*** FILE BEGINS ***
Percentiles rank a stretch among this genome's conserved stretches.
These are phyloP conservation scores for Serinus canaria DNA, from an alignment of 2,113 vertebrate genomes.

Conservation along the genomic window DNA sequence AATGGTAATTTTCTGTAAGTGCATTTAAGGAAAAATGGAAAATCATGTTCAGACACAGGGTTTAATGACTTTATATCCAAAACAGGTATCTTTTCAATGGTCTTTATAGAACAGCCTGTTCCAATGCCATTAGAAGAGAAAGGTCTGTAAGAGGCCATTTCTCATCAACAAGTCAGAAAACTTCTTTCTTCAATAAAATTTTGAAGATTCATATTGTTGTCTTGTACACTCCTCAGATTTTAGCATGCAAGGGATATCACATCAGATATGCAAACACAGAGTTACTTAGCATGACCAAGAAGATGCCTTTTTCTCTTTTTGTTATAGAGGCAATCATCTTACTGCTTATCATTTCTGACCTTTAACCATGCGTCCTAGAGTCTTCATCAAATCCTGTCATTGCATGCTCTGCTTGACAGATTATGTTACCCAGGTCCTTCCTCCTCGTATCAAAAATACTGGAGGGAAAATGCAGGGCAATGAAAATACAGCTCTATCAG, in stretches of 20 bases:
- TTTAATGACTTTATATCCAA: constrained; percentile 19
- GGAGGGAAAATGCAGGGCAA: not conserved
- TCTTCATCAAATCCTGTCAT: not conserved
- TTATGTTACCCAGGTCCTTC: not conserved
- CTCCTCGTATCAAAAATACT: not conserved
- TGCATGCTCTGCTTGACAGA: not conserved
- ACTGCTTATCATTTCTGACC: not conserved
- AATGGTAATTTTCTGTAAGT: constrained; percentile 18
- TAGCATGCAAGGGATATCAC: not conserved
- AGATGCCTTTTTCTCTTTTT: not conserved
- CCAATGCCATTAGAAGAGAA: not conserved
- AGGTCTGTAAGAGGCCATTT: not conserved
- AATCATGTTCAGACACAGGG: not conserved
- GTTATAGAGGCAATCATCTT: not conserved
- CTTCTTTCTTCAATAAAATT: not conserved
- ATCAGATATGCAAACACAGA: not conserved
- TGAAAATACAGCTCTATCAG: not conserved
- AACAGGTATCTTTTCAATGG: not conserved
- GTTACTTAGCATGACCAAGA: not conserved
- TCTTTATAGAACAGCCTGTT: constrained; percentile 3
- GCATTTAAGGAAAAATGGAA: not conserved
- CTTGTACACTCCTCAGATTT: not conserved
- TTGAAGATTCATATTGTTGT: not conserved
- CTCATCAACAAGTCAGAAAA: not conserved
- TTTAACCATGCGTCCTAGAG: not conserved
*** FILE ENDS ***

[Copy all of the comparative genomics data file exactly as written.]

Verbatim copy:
Percentiles rank a stretch among this genome's conserved stretches.
These are phyloP conservation scores for Serinus canaria DNA, from an alignment of 2,113 vertebrate genomes.

Conservation along the genomic window DNA sequence AATGGTAATTTTCTGTAAGTGCATTTAAGGAAAAATGGAAAATCATGTTCAGACACAGGGTTTAATGACTTTATATCCAAAACAGGTATCTTTTCAATGGTCTTTATAGAACAGCCTGTTCCAATGCCATTAGAAGAGAAAGGTCTGTAAGAGGCCATTTCTCATCAACAAGTCAGAAAACTTCTTTCTTCAATAAAATTTTGAAGATTCATATTGTTGTCTTGTACACTCCTCAGATTTTAGCATGCAAGGGATATCACATCAGATATGCAAACACAGAGTTACTTAGCATGACCAAGAAGATGCCTTTTTCTCTTTTTGTTATAGAGGCAATCATCTTACTGCTTATCATTTCTGACCTTTAACCATGCGTCCTAGAGTCTTCATCAAATCCTGTCATTGCATGCTCTGCTTGACAGATTATGTTACCCAGGTCCTTCCTCCTCGTATCAAAAATACTGGAGGGAAAATGCAGGGCAATGAAAATACAGCTCTATCAG, in stretches of 20 bases:
- TTTAATGACTTTATATCCAA: constrained; percentile 19
- GGAGGGAAAATGCAGGGCAA: not conserved
- TCTTCATCAAATCCTGTCAT: not conserved
- TTATGTTACCCAGGTCCTTC: not conserved
- CTCCTCGTATCAAAAATACT: not conserved
- TGCATGCTCTGCTTGACAGA: not conserved
- ACTGCTTATCATTTCTGACC: not conserved
- AATGGTAATTTTCTGTAAGT: constrained; percentile 18
- TAGCATGCAAGGGATATCAC: not conserved
- AGATGCCTTTTTCTCTTTTT: not conserved
- CCAATGCCATTAGAAGAGAA: not conserved
- AGGTCTGTAAGAGGCCATTT: not conserved
- AATCATGTTCAGACACAGGG: not conserved
- GTTATAGAGGCAATCATCTT: not conserved
- CTTCTTTCTTCAATAAAATT: not conserved
- ATCAGATATGCAAACACAGA: not conserved
- TGAAAATACAGCTCTATCAG: not conserved
- AACAGGTATCTTTTCAATGG: not conserved
- GTTACTTAGCATGACCAAGA: not conserved
- TCTTTATAGAACAGCCTGTT: constrained; percentile 3
- GCATTTAAGGAAAAATGGAA: not conserved
- CTTGTACACTCCTCAGATTT: not conserved
- TTGAAGATTCATATTGTTGT: not conserved
- CTCATCAACAAGTCAGAAAA: not conserved
- TTTAACCATGCGTCCTAGAG: not conserved